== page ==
A TTIP-ping point for democracy?

Demystifying and Shaping the Transatlantic Trade and Investment Partnership (TTIP).

The challenge

TTIP protest march
The project has been documented via regular blog commentaries on the state of the talks.

Talks on an EU-US Transatlantic Trade and Investment Partnership, ongoing since July 2013, have provoked strong public debate. Advocates speak of TTIP’s significant contribution to 'growth and jobs' during austerity, whilst detractors decry it as a threat to democracy and hard-won social and environmental protections, viewing the proposed 'horizontal' regulatory cooperation chapter as an unacceptable constraint on governments’ ability to regulate if seen to inhibit transatlantic trade.

The impact

Hitherto, much of the public debate on TTIP has struggled to make sense of these often highly technical and opaque negotiations. At the heart of this project is a desire to both demystify TTIP and shape the course and content of ongoing negotiations. TTIP is an important ‘tipping point’ for the politicisation of trade policymaking, hence the urgent requirement to establish a network of scholars, policymakers, political actors and civil society organisations who will together help determine the future direction of global trade governance.

Our researchers – Gabriel Siles-Brügge and Nicolette Butler – have sought to catalyse this process of knowledge exchange via the following.

  • Attendance at TTIP negotiating rounds in the US and EU.
  • The facilitation of workshops bringing together academics and practitioners to examine the impact of TTIP on public policymaking (including a roundtable on trade agreements at US Consumer Rights organisation Public Citizen’s offices in Washington, DC).
  • Supporting capacity-building for project partners, in the analysis of TTIP and associated trade agreements.

The project has been documented via regular blog commentaries on the state of the talks and scheduled policy briefings following each major negotiating round.

The project team have been invited to participate in numerous policy-centred events, including:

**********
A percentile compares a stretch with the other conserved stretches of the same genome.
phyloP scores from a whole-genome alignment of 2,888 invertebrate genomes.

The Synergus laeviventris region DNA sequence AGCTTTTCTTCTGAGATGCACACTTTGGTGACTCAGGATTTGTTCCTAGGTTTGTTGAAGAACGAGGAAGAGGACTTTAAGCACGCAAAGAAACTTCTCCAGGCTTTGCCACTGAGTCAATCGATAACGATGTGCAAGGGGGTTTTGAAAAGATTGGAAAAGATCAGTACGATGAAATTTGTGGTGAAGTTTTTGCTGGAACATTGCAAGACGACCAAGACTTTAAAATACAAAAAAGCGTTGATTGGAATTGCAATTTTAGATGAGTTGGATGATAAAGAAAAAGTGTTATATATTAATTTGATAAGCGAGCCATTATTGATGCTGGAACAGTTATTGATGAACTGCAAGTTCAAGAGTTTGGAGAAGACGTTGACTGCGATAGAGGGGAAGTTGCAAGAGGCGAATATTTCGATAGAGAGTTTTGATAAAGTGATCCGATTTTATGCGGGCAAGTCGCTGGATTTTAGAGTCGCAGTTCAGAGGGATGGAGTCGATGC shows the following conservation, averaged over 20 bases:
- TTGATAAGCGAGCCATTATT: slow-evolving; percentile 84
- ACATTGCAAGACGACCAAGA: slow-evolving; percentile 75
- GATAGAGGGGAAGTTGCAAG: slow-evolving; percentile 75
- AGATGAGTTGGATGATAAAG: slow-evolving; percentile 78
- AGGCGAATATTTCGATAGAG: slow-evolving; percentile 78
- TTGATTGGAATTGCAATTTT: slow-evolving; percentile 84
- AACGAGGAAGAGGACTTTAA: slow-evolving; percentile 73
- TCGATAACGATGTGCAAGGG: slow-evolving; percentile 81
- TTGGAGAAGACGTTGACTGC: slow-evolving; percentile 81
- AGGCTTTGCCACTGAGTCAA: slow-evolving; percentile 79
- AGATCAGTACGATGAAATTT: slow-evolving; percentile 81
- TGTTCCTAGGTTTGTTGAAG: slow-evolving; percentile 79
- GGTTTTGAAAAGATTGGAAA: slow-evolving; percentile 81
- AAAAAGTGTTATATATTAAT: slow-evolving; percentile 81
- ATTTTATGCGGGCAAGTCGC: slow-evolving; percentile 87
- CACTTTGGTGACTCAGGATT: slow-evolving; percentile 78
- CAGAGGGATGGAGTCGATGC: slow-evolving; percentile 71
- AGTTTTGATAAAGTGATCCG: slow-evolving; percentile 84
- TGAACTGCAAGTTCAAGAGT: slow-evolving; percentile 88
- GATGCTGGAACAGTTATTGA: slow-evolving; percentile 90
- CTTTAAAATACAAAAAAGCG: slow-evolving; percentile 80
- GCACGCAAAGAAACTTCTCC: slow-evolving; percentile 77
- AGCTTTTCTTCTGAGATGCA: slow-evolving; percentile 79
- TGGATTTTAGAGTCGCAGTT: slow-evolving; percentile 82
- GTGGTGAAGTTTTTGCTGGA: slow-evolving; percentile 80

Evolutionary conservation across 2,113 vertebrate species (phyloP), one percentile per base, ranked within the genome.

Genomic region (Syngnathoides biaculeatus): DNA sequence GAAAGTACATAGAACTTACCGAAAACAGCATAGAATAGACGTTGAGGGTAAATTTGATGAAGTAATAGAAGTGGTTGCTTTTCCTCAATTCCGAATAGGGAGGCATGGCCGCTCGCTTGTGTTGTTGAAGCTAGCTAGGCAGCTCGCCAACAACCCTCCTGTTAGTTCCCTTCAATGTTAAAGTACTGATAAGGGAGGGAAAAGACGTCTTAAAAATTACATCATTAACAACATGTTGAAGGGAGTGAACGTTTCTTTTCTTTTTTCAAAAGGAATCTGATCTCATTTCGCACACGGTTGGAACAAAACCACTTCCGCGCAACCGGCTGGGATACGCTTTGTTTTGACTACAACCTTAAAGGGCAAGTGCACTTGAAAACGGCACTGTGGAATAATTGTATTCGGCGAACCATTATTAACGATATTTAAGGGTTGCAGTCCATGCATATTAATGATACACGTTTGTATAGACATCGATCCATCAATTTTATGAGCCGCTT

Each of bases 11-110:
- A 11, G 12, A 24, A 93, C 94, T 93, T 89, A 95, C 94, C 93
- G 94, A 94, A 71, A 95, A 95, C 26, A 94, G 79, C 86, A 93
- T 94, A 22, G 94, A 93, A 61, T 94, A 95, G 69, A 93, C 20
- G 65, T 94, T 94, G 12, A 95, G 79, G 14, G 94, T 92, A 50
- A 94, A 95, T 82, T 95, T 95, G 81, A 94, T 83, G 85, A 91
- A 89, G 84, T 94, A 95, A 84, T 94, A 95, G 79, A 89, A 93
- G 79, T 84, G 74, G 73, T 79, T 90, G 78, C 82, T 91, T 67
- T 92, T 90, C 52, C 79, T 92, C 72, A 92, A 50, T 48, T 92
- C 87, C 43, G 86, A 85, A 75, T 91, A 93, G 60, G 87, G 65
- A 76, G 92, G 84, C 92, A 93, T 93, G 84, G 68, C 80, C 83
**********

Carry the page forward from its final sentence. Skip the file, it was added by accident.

The project team have also worked with the Alliance of Liberals and Democrats in Europe (ALDE) in the European Parliament on the 'Employment and Social Aspects of TTIP'. This engagement fed into the European Economic and Social Committee’s resolution on TTIP, alongside participation in a February 2015 meeting that informed the Committee’s Opinion (published 27th May 2015).

Our research

This project, funded via The University of Manchester’s ESRC Impact Accelerator Account (ESRC IAA) brings together researchers with expertise in the politics (Siles-Brügge) and law (Butler) of international trade and investment agreements, with civil society organisations in the UK and EU who actively campaign around these issues (Global Justice Now and the European Public Health Alliance).

In building upon existing research into the economic, social and political impacts of TTIP, this work explores:

  • How econometric modelling used by TTIP advocates overstates the likely economic benefits of the agreement while downplaying potential effects on social, environmental and public health regulation.
  • The extent to which the TTIP’s provisions on Investor-State Dispute Settlement (ISDS) and regulatory cooperation – allowing foreign investors to sue states in independent tribunals if they breach their investor rights – might impinge on states’ ‘right to regulate’ in the public interest, leading towards a ‘race to the bottom’ in standards.
  • Civil society mobilisation on TTIP, alongside allied trade and investment issues, and how this might be understood and supported through academic engagement.

Our research highlights that the controversy surrounding TTIP is a predominantly European phenomenon, and initial optimism that negotiations could be completed within two years has proven unrealistic. While the US and the EU have yet to make significant progress on a common text, this is less due to disagreement on principles and more a matter of domestic regulatory politics on both sides. It is within this policy arena that this project continues to operate.

Key people

Project partners

Further information

Media coverage